Scott McKittrick, Course Manager at Kirkhill Golf Club, has revealed how Attraxor has helped him to suppress Poa annua and has resulted in the greens playing firm, true and fast.
Kirkhill Golf Club is a parkland course, founded in 1910 and designed by the renowned course architect and five times Open winner James Braid. The course is located on the outskirts of the city of Glasgow in the South Lanarkshire area.
Scott originally joined Kirkhill Golf Club as an apprentice back in 1995 and was rewarded with the Course Manager position just seven years later. He now oversees a team of six members of staff and explained the importance of keeping standards consistently high.
“We are in a very competitive area and are surrounded by many golf clubs,” he said. “I’m pleased to say that we always get great feedback, and we hold our own. We must be different and entice people to join and that involves always being at the top of our game.”
Therefore, when he was recommended a potential solution to tackling a large percentage of Poa annua on the greens, he was keen to trial it.
“Our greens consist of approximately 60%-70% annual meadow-grass and because of this we would have to be aggressive with the turf. We would double cut and roll, and it took a lot of time and labour.
“I spoke to Ramsay MacGregor (Amenity Specialist for Agrovista Amenity) and he told me a lot about a product which he believed to be brilliant at supressing annual meadow-grass seed heads. After talking at length, I thought it would be great for us if it did exactly what it said on the tin.”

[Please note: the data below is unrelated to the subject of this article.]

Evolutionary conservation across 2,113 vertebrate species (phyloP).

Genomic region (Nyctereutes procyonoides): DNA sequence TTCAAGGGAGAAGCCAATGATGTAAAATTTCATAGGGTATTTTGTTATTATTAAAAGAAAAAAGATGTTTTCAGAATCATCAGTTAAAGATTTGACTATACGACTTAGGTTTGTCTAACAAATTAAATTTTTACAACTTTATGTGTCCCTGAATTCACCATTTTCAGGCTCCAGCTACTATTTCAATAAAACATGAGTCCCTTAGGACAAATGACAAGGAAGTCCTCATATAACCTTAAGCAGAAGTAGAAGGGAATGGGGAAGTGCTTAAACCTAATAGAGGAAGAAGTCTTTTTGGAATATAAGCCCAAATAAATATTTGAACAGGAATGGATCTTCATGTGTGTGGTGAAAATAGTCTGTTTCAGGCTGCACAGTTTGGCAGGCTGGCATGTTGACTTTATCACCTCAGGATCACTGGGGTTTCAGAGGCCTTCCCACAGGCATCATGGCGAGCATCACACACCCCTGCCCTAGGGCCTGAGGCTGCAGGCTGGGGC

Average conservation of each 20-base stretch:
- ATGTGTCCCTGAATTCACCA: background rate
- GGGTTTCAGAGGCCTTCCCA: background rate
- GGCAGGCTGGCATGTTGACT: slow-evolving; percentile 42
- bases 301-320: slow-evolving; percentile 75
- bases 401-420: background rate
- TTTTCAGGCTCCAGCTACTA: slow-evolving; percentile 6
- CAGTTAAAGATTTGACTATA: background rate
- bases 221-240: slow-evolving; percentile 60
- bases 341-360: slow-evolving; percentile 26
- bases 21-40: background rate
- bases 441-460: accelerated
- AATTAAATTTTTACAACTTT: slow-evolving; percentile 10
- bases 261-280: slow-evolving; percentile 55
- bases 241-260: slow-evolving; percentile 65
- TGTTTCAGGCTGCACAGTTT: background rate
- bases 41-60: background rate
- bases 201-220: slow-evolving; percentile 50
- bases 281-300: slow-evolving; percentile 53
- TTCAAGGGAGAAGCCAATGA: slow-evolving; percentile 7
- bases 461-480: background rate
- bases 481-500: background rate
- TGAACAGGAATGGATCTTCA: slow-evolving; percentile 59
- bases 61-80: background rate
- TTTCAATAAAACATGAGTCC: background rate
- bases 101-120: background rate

The product Ramsay introduced to Scott was Attraxor - a BASF product which has been shown to effectively regulate growth of managed amenity turf. The active substance, Prohexadione, inhibits the gibberellic acid pathway, which results in a reduction of turf height and turf biomass. Furthermore, as well reducing clippings it also suppresses the seed heads of Poa annua.
Key advantages include:
Scott initially applied Attraxor at the recommended minimum rate of 375 g/ha and was instantly impressed.
“The first time we tried it last year, the Poa was going crazy. We applied Attraxor, came in the next day and we couldn’t believe it. It looked as though it had literally wiped the whole Poa out. When you got close you could see that it was still there, but it was severely dishevelled. From that moment, we knew it was a game-changer.
“In that first year we mainly used the product to firefight the Poa seedheads, so as soon as we saw it was coming back, we hit it with Attraxor again. However, this year we have taken a more regimented approach; applying it at a higher rate of 500 g/ha. This has reduced the seed head production and has worked really well. The ball roll is no longer affected by the Poa, and the greens play brilliantly – they are exactly where we want them to be.”
By attending an Agrovista Amenity education day, Scott found that he wasn’t the only one reporting good results from Attraxor.
“The education days from Agrovista Amenity are important because they provide an opportunity to see how products and technology are developing,” he said. “There have been a couple of seminars that have focussed on Attraxor and it brought together lots of greenkeepers who have all been using the product. It was great speaking to them and finding out what rates they use, what they might be mixing it with and what results they are seeing.
“The general consensus was that it is a brilliant product and is great for supressing Poa annua seed head production.”
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